I am an angry American. I have never been this angry about my country’s leadership. When will this madness stop? When will we all come to our senses? Have we lost all direction; have we given up on what is right and what is wrong? I have never used my blog for this strong a statement and I hope I do not regret it.

When I was a little boy times were a lot different from today. World War II ended as I began. I was too young, by months, to be an official Baby Boomer and born too late to qualify for Tom Brokaw’s Greatest Generation. So I was designated a member of the Silent Generation. It was a throw-in label to which no one, including history, paid much mind let alone any tribute. We were the cold war kids; the ones in first grade who hid safely under our desks (what comedian Lewis Black refers to as kindling) in the event the Ruskies sent a nuclear-armed missile into our schoolyard.

The war was still very much on the minds of people as I toddled through the late 1940s and youngster’d the 1950’s. Back then, Memorial Day was not crassly designated for picnics and car sales. Not at all. Too many of our nation’s best had been killed in the war and grief was still very fresh. In fact, as I remember it, Memorial Day was a pretty solemn flag-drapped day to memorialize those who made the ultimate sacrifice to ensure presidents and prime ministers prevailed over dictators and tyrants.

One vision I strongly remember was the front-page photographs of my Weekly Reader during the first week of May every year. Pictured was the military parade in Moscow on May Day. There were the same poses every year. One of the wall above Lenin’s Grave from where Nikita Khrushchev and his buddies viewed their big parade. The other shots always featured goose-stepping soldiers, lots of statuesque missiles and long-snouted tanks. It was a huge display of military might.

No event like the Soviet Union’s May Day parade was ever held in America, at least to the vast extent the Russians would display their deadly power. No, instead we followed the Teddy Roosevelt’s decorum. We spoke softly and kept our big sticks back behind the silo doors. Besides, we didn’t need to prove anything to anybody…we already had.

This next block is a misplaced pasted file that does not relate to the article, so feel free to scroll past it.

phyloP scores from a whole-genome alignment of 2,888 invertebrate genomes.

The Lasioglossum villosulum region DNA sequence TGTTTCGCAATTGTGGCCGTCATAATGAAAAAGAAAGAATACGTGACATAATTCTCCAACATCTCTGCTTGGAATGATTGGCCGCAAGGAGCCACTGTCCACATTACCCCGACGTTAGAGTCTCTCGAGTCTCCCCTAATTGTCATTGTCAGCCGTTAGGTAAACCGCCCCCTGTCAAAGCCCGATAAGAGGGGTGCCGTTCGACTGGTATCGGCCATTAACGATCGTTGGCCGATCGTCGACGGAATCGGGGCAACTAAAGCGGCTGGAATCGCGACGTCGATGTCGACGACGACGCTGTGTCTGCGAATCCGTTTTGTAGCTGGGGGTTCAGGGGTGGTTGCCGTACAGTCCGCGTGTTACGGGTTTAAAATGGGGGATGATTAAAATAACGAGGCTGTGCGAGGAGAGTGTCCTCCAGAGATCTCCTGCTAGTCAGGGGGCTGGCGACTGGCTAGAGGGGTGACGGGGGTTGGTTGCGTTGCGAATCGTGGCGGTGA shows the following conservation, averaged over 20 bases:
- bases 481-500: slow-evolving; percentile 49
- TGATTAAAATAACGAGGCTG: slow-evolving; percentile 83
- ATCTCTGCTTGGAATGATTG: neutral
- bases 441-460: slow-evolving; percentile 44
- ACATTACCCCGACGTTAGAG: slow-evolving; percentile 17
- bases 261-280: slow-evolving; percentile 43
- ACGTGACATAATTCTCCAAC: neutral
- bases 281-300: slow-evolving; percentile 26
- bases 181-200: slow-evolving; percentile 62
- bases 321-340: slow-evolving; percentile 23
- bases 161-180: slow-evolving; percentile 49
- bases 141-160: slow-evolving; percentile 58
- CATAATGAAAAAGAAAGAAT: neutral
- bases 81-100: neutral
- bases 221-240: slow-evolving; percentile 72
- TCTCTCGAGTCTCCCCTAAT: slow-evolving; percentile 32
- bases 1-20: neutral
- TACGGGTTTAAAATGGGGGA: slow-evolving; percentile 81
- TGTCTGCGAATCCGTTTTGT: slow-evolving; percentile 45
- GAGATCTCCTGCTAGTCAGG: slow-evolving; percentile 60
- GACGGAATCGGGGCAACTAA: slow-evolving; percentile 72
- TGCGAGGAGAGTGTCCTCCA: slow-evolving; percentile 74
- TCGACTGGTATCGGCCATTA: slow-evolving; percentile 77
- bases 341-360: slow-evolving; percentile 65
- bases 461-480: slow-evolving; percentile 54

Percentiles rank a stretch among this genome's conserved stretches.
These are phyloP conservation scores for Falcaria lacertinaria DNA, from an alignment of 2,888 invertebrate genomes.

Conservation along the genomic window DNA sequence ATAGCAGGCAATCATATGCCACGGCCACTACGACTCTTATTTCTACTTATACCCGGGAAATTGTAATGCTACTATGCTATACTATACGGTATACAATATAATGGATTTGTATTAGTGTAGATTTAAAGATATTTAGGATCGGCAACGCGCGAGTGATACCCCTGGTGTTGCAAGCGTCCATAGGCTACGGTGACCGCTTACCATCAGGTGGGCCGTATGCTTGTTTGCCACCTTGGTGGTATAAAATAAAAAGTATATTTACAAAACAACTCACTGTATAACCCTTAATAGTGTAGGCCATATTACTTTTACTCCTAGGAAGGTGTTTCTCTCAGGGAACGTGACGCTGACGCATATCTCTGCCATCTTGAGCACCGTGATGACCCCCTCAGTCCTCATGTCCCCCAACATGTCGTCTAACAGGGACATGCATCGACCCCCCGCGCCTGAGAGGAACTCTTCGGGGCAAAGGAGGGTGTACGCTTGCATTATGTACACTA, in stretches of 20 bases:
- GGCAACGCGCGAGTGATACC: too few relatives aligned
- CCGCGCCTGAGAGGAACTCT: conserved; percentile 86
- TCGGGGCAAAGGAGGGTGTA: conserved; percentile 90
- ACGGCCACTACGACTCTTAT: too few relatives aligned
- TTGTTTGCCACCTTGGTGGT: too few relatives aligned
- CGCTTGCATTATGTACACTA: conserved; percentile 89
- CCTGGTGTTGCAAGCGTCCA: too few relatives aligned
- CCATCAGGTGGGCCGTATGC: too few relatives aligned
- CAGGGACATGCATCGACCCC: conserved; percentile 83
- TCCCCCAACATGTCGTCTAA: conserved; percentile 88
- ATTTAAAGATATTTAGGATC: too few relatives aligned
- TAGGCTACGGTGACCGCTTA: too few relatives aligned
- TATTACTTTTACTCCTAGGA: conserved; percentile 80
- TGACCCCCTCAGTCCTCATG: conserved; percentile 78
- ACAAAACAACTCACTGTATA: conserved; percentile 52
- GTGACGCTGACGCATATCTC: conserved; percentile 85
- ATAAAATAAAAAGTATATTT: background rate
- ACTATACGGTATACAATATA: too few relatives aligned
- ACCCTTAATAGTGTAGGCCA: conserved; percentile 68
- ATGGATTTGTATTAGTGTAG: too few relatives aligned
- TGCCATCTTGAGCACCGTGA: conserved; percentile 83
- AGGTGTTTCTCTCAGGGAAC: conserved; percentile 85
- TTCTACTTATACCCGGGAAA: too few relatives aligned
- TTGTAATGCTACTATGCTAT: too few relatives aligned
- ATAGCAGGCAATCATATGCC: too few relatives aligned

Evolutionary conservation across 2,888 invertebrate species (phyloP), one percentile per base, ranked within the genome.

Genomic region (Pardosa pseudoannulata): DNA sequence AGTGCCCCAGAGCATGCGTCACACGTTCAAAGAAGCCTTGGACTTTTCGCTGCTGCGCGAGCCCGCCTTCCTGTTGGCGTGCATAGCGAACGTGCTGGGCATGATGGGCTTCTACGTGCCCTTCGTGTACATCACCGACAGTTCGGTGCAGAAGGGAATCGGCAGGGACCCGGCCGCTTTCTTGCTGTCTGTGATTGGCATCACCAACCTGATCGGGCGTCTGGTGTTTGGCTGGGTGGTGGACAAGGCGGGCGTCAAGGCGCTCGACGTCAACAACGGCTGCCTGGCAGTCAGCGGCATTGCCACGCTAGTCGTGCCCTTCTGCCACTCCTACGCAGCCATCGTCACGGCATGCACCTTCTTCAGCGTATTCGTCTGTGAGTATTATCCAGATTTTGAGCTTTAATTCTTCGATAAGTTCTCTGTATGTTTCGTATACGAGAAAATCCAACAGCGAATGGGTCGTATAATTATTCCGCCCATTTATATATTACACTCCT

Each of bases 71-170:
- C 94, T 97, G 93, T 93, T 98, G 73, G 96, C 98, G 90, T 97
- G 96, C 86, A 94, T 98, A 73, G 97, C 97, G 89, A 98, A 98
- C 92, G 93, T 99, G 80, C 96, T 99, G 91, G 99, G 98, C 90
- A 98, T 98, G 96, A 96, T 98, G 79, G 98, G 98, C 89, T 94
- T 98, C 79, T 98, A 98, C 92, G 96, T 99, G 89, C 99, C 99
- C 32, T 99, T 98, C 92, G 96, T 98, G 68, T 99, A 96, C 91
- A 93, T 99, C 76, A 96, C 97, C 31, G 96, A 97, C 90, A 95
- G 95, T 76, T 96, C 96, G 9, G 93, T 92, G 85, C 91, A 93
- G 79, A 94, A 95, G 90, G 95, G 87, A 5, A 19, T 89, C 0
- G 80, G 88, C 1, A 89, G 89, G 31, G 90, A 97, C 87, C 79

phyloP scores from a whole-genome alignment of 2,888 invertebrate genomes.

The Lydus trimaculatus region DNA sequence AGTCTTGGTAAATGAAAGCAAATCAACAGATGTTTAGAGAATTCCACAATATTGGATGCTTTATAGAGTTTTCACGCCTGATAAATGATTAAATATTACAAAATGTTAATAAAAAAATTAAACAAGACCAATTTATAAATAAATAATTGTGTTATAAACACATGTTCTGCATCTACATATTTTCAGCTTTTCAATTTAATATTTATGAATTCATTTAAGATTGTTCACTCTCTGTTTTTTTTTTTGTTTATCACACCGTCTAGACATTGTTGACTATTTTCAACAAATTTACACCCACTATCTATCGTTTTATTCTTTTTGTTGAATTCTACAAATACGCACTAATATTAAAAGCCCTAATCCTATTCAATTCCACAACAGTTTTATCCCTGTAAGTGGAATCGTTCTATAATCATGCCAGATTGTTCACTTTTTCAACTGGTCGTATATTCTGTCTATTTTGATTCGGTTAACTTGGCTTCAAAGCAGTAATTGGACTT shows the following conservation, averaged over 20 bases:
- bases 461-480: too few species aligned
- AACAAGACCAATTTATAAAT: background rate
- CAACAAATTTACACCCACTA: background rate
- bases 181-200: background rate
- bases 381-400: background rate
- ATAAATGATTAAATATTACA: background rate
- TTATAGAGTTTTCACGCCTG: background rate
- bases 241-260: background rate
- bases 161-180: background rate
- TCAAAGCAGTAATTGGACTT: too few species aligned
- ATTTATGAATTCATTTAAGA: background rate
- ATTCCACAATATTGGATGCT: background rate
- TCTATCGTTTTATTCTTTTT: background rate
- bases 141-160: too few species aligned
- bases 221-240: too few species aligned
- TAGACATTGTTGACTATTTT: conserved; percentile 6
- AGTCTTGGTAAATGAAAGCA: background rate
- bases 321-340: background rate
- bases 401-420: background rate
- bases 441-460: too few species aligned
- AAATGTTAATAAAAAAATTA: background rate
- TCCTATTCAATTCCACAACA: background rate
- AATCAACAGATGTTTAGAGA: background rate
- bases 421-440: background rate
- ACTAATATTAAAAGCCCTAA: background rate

Marching goose-steppers and rows of rolling artillery were always perceived as the toys played with by the bad guys—the bullies who needed to feed their ego and show off their highly pressed olive-drab linen and polished gunmetal so the rest of the world would be fearfully forewarned of their military superiority.

I was just a kid. I didn’t give it much thought other than it was always the countries America didn’t like that chose to have such parades. America, on the contrary, hung flags and lots of them. If we marched, it was with high-stepping drum majors leading peppy bands that played songs by John Phillip Sousa while enthusiastic young ladies kept time with pulsating pompoms. Indeed, our parades were always fun, entertaining …celebratory of good times and good things. If anything were “mighty” it was the feeling of pride of living in the greatest county on earth.   If we needed to show off our strength and fortitude we had John Wayne. What else would you possibly want!

But to hold a military parade with brigade after brigade of marching gun-toting soldiers and miles of rolling tanks and missiles and caissons, all with the intent of showing off to the world how big and strong, how impenetrable and massive, how formidable and deadly…how arrogant one’s country can be…well, that is for what Thomas Paine called the “summer soldier and sunshine patriot,” the would-be warriors and dim-witted demagogues. It is not for America. We honor our military, past and present, with more sophistication and dignity. We do not need them to be used as propaganda to bolster the braggadocio of our leaders. That’s belittling and beneath their great honor. Americans should be outraged. I for once will abandon my silent generation and stand up and shout: Mr. President, if you need to embellish your ego or prove your misguided machismo to the world, please, please do not commit the injustice of using one of our nation’s greatest assets to claim your narcissistic worth.


About Marc Kuhn

I am a retired radio exec. I've worked at major stations in Philadelphia, Washington, D.C. and Miami. That was then. This is now: I've published seven books and this blog thingy. Need to know more? Really? Okay, I bare/bear all at The other links are for the websites of each of the books I've written. I've been busy! Hope you'll stop by and check them out. Thanks for your interest!
This entry was posted in communication, history, politics, SERIOUSLY, Uncategorized and tagged , , , , , , , , , , , . Bookmark the permalink.

Leave a Reply

Fill in your details below or click an icon to log in: Logo

You are commenting using your account. Log Out /  Change )

Google photo

You are commenting using your Google account. Log Out /  Change )

Twitter picture

You are commenting using your Twitter account. Log Out /  Change )

Facebook photo

You are commenting using your Facebook account. Log Out /  Change )

Connecting to %s